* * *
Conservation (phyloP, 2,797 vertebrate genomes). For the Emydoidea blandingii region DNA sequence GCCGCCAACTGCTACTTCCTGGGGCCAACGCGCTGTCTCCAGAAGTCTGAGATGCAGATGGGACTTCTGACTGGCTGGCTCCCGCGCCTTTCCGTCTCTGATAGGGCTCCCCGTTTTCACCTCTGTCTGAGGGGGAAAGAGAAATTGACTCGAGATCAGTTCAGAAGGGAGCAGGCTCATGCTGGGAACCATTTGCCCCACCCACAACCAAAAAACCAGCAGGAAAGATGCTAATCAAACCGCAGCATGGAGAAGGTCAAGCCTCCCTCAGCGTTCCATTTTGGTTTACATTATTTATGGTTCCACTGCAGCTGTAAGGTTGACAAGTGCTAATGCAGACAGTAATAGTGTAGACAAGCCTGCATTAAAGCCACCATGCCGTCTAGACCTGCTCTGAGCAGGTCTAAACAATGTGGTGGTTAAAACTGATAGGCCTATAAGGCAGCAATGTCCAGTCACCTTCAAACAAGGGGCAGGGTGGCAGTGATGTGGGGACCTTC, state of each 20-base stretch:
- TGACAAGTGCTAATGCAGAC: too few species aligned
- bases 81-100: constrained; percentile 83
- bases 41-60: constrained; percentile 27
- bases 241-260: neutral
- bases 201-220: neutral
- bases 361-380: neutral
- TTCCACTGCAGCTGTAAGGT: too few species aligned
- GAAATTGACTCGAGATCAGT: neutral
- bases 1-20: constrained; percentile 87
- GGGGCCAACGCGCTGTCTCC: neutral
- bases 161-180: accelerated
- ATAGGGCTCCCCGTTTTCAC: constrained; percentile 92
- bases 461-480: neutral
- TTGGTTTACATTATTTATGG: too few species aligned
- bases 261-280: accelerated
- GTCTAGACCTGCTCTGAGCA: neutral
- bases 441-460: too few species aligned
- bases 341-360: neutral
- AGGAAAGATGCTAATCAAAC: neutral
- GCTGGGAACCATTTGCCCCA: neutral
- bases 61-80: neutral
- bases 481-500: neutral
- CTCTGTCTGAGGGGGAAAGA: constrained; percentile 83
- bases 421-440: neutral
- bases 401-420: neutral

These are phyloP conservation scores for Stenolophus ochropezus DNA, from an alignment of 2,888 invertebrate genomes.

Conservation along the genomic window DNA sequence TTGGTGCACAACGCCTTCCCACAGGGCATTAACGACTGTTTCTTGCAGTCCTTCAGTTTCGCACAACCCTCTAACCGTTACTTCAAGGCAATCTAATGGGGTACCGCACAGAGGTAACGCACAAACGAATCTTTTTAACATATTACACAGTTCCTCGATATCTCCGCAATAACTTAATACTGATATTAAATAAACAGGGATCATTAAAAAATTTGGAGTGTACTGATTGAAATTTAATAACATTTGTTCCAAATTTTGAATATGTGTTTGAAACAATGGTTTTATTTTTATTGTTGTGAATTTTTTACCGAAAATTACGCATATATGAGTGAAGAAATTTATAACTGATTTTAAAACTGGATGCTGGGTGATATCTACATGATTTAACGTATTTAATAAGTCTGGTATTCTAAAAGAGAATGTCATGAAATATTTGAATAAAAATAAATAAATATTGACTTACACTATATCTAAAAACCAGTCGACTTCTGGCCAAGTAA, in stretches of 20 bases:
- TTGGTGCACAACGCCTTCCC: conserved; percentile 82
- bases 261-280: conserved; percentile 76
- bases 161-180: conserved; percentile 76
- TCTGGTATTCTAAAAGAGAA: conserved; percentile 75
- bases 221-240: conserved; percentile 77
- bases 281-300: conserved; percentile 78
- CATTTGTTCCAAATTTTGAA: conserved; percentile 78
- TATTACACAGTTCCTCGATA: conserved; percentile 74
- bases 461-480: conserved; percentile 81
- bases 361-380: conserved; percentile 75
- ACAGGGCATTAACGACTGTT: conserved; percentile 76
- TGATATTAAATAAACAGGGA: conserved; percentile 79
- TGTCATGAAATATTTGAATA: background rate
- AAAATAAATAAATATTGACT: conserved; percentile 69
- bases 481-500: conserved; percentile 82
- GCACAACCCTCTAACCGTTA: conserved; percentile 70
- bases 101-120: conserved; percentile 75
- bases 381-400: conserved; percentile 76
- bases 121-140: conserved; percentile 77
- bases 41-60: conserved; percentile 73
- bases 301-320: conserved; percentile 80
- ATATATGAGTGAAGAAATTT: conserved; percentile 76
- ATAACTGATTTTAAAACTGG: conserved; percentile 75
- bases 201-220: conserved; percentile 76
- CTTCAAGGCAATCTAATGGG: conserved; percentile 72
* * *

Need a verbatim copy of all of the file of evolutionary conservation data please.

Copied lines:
Conservation (phyloP, 2,797 vertebrate genomes). For the Emydoidea blandingii region DNA sequence GCCGCCAACTGCTACTTCCTGGGGCCAACGCGCTGTCTCCAGAAGTCTGAGATGCAGATGGGACTTCTGACTGGCTGGCTCCCGCGCCTTTCCGTCTCTGATAGGGCTCCCCGTTTTCACCTCTGTCTGAGGGGGAAAGAGAAATTGACTCGAGATCAGTTCAGAAGGGAGCAGGCTCATGCTGGGAACCATTTGCCCCACCCACAACCAAAAAACCAGCAGGAAAGATGCTAATCAAACCGCAGCATGGAGAAGGTCAAGCCTCCCTCAGCGTTCCATTTTGGTTTACATTATTTATGGTTCCACTGCAGCTGTAAGGTTGACAAGTGCTAATGCAGACAGTAATAGTGTAGACAAGCCTGCATTAAAGCCACCATGCCGTCTAGACCTGCTCTGAGCAGGTCTAAACAATGTGGTGGTTAAAACTGATAGGCCTATAAGGCAGCAATGTCCAGTCACCTTCAAACAAGGGGCAGGGTGGCAGTGATGTGGGGACCTTC, state of each 20-base stretch:
- TGACAAGTGCTAATGCAGAC: too few species aligned
- bases 81-100: constrained; percentile 83
- bases 41-60: constrained; percentile 27
- bases 241-260: neutral
- bases 201-220: neutral
- bases 361-380: neutral
- TTCCACTGCAGCTGTAAGGT: too few species aligned
- GAAATTGACTCGAGATCAGT: neutral
- bases 1-20: constrained; percentile 87
- GGGGCCAACGCGCTGTCTCC: neutral
- bases 161-180: accelerated
- ATAGGGCTCCCCGTTTTCAC: constrained; percentile 92
- bases 461-480: neutral
- TTGGTTTACATTATTTATGG: too few species aligned
- bases 261-280: accelerated
- GTCTAGACCTGCTCTGAGCA: neutral
- bases 441-460: too few species aligned
- bases 341-360: neutral
- AGGAAAGATGCTAATCAAAC: neutral
- GCTGGGAACCATTTGCCCCA: neutral
- bases 61-80: neutral
- bases 481-500: neutral
- CTCTGTCTGAGGGGGAAAGA: constrained; percentile 83
- bases 421-440: neutral
- bases 401-420: neutral

These are phyloP conservation scores for Stenolophus ochropezus DNA, from an alignment of 2,888 invertebrate genomes.

Conservation along the genomic window DNA sequence TTGGTGCACAACGCCTTCCCACAGGGCATTAACGACTGTTTCTTGCAGTCCTTCAGTTTCGCACAACCCTCTAACCGTTACTTCAAGGCAATCTAATGGGGTACCGCACAGAGGTAACGCACAAACGAATCTTTTTAACATATTACACAGTTCCTCGATATCTCCGCAATAACTTAATACTGATATTAAATAAACAGGGATCATTAAAAAATTTGGAGTGTACTGATTGAAATTTAATAACATTTGTTCCAAATTTTGAATATGTGTTTGAAACAATGGTTTTATTTTTATTGTTGTGAATTTTTTACCGAAAATTACGCATATATGAGTGAAGAAATTTATAACTGATTTTAAAACTGGATGCTGGGTGATATCTACATGATTTAACGTATTTAATAAGTCTGGTATTCTAAAAGAGAATGTCATGAAATATTTGAATAAAAATAAATAAATATTGACTTACACTATATCTAAAAACCAGTCGACTTCTGGCCAAGTAA, in stretches of 20 bases:
- TTGGTGCACAACGCCTTCCC: conserved; percentile 82
- bases 261-280: conserved; percentile 76
- bases 161-180: conserved; percentile 76
- TCTGGTATTCTAAAAGAGAA: conserved; percentile 75
- bases 221-240: conserved; percentile 77
- bases 281-300: conserved; percentile 78
- CATTTGTTCCAAATTTTGAA: conserved; percentile 78
- TATTACACAGTTCCTCGATA: conserved; percentile 74
- bases 461-480: conserved; percentile 81
- bases 361-380: conserved; percentile 75
- ACAGGGCATTAACGACTGTT: conserved; percentile 76
- TGATATTAAATAAACAGGGA: conserved; percentile 79
- TGTCATGAAATATTTGAATA: background rate
- AAAATAAATAAATATTGACT: conserved; percentile 69
- bases 481-500: conserved; percentile 82
- GCACAACCCTCTAACCGTTA: conserved; percentile 70
- bases 101-120: conserved; percentile 75
- bases 381-400: conserved; percentile 76
- bases 121-140: conserved; percentile 77
- bases 41-60: conserved; percentile 73
- bases 301-320: conserved; percentile 80
- ATATATGAGTGAAGAAATTT: conserved; percentile 76
- ATAACTGATTTTAAAACTGG: conserved; percentile 75
- bases 201-220: conserved; percentile 76
- CTTCAAGGCAATCTAATGGG: conserved; percentile 72